Our Higher Ed Housing Crisis and the B1M Infrastructure YouTube Channel

Jeanne A. Curley

My favorite YouTube channel has nothing to do with higher education. The videos that I always watch are about infrastructure, construction, and society. The channel is The B1M. 

The B1M bills itself as the “definitive channel for construction.” And I guess it is, although maybe there are many construction YouTube channels. What I like about the B1M is that the channel is increasingly delving into the sociology, economics, and political economy of construction.

The most recent B1M video is about the conversation of London’s iconic Battersea Power Station to a luxury housing and upscale shopping district.

What is fascinating about the video is that the Power Station conversion project provides a window to look into the much broader housing crisis issue in London and worldwide. The video explores why developers are focusing on building a few luxury residences for the wealthy and seem to be ignoring the market for workforce and low-income housing development.

While watching the video, I wondered where higher ed might fit into the broader housing crisis story.

Is there such a thing as a higher ed housing researcher?

Is research being done on the relationship between housing and higher education change?

Based on what I’ve observed, I’d venture three inter-related higher ed housing hypotheses:

Hypothesis 1: Universities are navigating a student housing crisis.

Every school I know seems to be dramatically short of residence hall space. As an industry, we seem to have an enormous deferred maintenance debt for our residence halls. New dorms are too slow to come online, forcing too many students into sub-standard community rentals.

Hypothesis 2: There is a hidden faculty/staff housing crisis.

One big issue that comes up whenever I speak with colleagues across our higher ed ecosystem is the crisis of faculty and staff housing. The theme that comes up repeatedly is that academic salaries have not kept pace with local housing markets. Recruiting candidates for positions is difficult when desired job applicants learn about the cost of housing near campus. An unrecognized portion of the academic workforce is severely housing cost-burdened. And housing costs are the most critical driver of the shift towards remote academic staff positions.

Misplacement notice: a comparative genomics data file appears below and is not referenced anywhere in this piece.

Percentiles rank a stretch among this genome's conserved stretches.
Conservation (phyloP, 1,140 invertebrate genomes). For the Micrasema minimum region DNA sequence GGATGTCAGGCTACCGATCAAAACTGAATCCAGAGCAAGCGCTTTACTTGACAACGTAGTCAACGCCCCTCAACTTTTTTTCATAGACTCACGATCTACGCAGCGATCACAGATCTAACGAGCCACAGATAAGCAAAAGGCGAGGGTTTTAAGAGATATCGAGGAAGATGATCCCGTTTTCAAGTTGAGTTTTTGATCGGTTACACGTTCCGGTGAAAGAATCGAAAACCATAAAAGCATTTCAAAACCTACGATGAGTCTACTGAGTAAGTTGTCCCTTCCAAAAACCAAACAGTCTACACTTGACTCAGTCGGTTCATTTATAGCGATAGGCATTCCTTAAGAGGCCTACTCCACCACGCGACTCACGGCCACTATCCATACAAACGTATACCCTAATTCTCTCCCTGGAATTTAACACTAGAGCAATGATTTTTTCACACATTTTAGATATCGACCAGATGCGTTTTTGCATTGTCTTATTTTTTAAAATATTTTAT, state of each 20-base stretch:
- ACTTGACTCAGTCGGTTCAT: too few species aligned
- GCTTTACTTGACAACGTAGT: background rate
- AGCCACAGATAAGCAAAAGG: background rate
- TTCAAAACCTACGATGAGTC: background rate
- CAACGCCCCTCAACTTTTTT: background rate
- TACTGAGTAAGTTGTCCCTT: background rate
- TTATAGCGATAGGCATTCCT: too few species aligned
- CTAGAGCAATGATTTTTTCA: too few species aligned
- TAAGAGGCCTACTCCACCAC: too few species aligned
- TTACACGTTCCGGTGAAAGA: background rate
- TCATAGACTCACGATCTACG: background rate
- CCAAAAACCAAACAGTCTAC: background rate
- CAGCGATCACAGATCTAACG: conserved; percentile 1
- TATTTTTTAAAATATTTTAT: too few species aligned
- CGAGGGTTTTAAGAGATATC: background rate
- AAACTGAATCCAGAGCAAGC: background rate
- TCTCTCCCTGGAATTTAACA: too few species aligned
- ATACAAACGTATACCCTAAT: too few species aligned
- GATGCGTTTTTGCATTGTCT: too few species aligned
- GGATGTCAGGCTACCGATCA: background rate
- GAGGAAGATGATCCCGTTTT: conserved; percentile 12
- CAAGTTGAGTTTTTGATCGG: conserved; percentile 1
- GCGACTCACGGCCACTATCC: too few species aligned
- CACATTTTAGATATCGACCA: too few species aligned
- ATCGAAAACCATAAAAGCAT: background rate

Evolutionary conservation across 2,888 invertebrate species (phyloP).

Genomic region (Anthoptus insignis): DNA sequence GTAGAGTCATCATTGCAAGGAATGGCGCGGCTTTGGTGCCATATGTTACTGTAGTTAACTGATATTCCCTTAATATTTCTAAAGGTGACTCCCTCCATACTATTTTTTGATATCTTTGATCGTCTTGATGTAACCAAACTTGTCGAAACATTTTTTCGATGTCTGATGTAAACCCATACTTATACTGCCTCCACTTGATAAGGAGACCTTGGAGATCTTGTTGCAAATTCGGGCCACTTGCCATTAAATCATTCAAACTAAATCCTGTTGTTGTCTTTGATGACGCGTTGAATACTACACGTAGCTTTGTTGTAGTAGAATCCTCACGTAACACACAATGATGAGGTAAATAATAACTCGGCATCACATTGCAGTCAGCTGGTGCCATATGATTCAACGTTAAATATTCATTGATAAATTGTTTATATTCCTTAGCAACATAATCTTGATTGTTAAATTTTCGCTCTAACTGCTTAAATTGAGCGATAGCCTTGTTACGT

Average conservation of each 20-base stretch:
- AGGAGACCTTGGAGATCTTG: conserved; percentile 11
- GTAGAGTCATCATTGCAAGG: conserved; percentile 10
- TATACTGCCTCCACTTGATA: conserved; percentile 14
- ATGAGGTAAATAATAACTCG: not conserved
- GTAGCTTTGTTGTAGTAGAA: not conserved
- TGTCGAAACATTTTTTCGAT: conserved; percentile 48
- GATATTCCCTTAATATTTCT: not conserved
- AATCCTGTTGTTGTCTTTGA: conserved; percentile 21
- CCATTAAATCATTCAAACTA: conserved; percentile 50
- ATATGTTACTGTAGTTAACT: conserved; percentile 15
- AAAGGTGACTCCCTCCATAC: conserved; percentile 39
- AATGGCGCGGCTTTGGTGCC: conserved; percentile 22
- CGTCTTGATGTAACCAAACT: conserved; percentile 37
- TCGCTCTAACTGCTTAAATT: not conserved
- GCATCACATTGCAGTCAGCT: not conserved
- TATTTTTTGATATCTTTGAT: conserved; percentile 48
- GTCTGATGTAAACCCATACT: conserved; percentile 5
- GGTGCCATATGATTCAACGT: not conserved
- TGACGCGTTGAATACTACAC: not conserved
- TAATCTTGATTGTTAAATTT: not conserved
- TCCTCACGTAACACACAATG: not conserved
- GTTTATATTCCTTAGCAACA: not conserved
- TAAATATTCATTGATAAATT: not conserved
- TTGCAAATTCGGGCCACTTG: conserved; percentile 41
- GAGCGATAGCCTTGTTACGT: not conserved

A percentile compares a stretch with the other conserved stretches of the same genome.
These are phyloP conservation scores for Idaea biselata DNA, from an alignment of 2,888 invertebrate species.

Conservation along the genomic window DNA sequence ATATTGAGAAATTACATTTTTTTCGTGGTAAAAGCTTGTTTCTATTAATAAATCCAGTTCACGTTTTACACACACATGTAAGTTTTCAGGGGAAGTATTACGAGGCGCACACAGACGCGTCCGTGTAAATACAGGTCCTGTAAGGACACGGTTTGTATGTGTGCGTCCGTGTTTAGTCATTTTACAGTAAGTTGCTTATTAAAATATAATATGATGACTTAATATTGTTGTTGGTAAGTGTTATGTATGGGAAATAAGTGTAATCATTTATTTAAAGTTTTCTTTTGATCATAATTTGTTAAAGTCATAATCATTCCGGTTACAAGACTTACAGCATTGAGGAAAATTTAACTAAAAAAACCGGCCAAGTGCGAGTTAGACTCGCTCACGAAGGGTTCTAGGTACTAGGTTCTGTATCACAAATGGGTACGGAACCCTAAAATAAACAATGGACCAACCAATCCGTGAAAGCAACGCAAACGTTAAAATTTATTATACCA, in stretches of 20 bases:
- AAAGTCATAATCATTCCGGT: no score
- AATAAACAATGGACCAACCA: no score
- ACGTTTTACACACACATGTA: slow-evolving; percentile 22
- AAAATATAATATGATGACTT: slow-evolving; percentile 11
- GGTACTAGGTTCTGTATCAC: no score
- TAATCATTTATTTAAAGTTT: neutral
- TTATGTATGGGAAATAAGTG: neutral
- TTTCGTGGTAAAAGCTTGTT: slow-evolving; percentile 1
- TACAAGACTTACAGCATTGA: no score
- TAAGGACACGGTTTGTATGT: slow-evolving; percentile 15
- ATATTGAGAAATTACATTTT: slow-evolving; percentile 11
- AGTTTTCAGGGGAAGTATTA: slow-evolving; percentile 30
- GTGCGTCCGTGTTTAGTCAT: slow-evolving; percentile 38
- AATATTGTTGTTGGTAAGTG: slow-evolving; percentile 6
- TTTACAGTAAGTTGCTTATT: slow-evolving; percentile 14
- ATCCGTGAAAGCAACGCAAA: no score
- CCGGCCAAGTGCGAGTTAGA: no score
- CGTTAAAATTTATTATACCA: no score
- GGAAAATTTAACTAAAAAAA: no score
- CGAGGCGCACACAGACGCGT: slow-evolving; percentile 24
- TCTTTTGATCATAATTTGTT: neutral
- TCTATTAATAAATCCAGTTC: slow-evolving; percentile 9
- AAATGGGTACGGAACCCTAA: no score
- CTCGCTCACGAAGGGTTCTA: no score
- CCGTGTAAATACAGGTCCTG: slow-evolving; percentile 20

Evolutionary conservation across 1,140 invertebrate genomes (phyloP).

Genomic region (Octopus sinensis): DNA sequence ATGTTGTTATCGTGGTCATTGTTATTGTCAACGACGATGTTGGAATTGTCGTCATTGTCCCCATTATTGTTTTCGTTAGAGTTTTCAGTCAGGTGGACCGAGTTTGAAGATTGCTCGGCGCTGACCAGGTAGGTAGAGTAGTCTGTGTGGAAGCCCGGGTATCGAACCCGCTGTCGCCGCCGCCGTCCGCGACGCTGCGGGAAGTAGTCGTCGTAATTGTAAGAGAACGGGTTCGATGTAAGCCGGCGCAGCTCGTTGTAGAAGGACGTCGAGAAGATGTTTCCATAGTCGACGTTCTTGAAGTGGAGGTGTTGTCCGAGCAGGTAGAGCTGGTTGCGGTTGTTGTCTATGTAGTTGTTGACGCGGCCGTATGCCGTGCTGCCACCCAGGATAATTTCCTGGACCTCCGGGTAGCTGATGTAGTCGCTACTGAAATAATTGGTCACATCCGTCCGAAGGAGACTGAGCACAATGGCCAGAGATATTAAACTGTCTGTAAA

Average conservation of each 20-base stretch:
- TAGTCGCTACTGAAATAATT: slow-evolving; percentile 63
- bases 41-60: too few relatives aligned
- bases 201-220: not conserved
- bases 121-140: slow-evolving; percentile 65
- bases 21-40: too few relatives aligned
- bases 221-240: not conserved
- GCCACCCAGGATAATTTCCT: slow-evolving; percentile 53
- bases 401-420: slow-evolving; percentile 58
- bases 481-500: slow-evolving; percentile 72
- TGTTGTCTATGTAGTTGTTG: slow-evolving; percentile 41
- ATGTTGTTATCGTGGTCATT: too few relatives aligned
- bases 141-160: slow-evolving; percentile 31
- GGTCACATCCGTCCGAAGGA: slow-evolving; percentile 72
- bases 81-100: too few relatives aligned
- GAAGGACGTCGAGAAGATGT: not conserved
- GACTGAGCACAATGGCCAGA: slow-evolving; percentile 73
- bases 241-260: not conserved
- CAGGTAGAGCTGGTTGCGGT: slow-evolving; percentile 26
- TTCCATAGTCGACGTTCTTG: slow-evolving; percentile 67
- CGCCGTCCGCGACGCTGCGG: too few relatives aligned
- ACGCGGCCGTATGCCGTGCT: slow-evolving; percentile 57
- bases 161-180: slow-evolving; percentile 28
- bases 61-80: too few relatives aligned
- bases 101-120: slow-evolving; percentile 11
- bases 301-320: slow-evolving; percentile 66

Hypothesis 3: The lack of affordable housing close to universities is impacting everything else about academic operations.

It is not only the people who work at our colleges and universities facing a housing crisis. Universities depend on a wide range of local services and businesses to run. What happens when faculty and staff can’t get childcare because the local housing is too expensive for childcare workers? How do university employees manage their parenting responsibilities when teachers can’t afford to live close by and after-school programs close down due to a lack of staff?

One draw to attending or working at a university is the community in which that school is situated. If working people can’t afford to live close by, the local business and restaurants that students, faculty, and staff like to visit may not stay open.

Today’s university leaders must be engaged in issues that go well beyond the campus. Institutions will likely need to become players in conversations about housing that go well beyond the narrow scope of on and off-campus residences.

Where are broad, critical, and research-informed discussions occurring about the intersection of university operations and housing policy?

Who are those researchers looking at housing markets with a higher ed lens?

Should InsideHigherEd folks spend more time watching YouTube videos on construction and infrastructure?

What is your favorite non-higher related YouTube channel that informs how you think about the future of the university?

 

 

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